Dr. Joel Ramirez talks about how tutoring can be a valuable resource for medical students studying for the USMLE exams. As someone who personally benefited from tutoring, Dr. Ramirez has a passion for educating and tutoring. MedSchoolCoach provides tutoring for both USMLE board exams (shelf and step), as well as the MCAT.
- [02:38] Tutoring for the MCATs Versus Board Exams
- [04:06] How to Determine if You Need a Tutor
- [06:37] Pinpointing Weaknesses in a Medical Student
- [10:00] What to Expect from a Medical School Tutor
- [13:37] Weighing the Financial Costs of Tutoring
- [16:46] The Focus of a MedSchoolCoach Tutoring Session
- [20:54] How Much Tutoring It Takes for a Student to Get a Passing Score
As someone who personally benefited from tutoring, Dr. Ramirez has a passion for educating and tutoring. MedSchoolCoach provides tutoring for both USMLE board exams (shelf and step), as well as the MCAT. Funnily enough, medical students tend to enjoy sitting for board exams more than they did the MCAT, because board exams are more relevant to the medical sciences, as opposed to the MCATs, which involves topics like physics, language and literature.
There are two major groups of students who benefit from coaching — students who just want to pass their MCATs or board exams, and students who need a very high score because they want to get into a competitive specialty — for example neurosurgery, or want to go to medical school in a competitive geographical location — for example New York or California. And there are two broad categories of problems that students face:
- A knowledge or content gap.
- Insufficient strategy for answering questions.
The tutors at MedSchoolCoach will design a personalized coaching/tutoring program for each student to prepare them for their MCATs or board exams. All tutoring is conducted in 1-on-1 sessions.
When a medical student or a potential medical student expresses an interest in hiring a tutor through MedSchoolCoach, they must fill out an intake form in which they talk about their academic experiences, learning style, exam schedule etc. Based on this information, they are matched with a tutor. If a student is unsure that they want to commit to long-term tutoring, they can sign up for a package of five to ten hours first, or they can talk to the enrolment team, who can help them to decide if tutoring is the right option. Although Dr. Ramirez works for MedSchoolCoach, he emphasizes that when consulting with potential students, he always tries to share the best option for the student, which may not be tutoring.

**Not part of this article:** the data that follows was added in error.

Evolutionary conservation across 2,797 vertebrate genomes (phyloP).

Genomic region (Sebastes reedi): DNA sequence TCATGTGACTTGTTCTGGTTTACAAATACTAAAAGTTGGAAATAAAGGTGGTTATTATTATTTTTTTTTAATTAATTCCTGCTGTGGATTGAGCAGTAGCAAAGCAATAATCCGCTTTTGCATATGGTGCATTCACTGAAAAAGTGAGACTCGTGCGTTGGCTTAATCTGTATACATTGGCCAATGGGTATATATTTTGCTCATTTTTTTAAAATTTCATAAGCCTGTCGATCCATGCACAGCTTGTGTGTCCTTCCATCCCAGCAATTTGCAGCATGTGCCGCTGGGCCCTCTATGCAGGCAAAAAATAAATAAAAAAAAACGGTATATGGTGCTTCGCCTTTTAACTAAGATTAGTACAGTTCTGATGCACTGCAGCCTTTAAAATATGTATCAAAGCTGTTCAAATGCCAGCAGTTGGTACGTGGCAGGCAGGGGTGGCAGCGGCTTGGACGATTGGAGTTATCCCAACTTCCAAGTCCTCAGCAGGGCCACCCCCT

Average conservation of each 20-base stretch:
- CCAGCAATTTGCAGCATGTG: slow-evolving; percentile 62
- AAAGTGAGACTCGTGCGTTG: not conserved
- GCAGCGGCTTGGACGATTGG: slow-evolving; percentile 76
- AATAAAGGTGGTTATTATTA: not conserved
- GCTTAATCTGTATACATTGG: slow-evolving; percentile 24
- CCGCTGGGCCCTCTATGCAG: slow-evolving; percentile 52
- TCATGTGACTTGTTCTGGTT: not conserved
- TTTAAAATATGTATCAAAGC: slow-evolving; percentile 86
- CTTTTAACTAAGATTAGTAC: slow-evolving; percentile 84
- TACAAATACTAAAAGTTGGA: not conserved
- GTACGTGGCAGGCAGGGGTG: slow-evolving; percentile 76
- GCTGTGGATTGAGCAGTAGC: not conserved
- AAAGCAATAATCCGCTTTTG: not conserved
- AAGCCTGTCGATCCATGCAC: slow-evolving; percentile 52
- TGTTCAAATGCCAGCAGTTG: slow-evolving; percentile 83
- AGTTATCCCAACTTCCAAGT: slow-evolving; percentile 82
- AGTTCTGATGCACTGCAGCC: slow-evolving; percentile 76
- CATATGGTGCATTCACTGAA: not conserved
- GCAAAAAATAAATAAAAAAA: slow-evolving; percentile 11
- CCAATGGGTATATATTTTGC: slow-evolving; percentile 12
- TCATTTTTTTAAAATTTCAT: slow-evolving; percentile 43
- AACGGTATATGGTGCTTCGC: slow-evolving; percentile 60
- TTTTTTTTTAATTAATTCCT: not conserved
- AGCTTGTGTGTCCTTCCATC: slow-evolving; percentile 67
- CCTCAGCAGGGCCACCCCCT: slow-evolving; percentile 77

Many students might be put off by the financial costs of tutoring. Dr. Ramirez argues that if going to medical school in a specific geographical location, or having a specific specialty is paramount to a student’s happiness, then the investment is worth it.
When asked about how long it would take for a failing student to reach the passing mark, Dr. Ramirez explains that this really depends on the student’s story. A high-performing medical student who simply has not begun board exam preparation yet, will have a much easier time reaching a passing mark than another medical student who has been studying for the board exam for three months, and is still failing.
Check out MedSchoolCoach for more information, or have a chat with the enrollment team. Sign up for a Free Coaching session with Chase DiMarco, sponsored by Prospective Doctor! You can also join the Med Mnemonist Mastermind FB Group today and learn more about study methods, memory techniques, and MORE! Do check out Read This Before Medical School.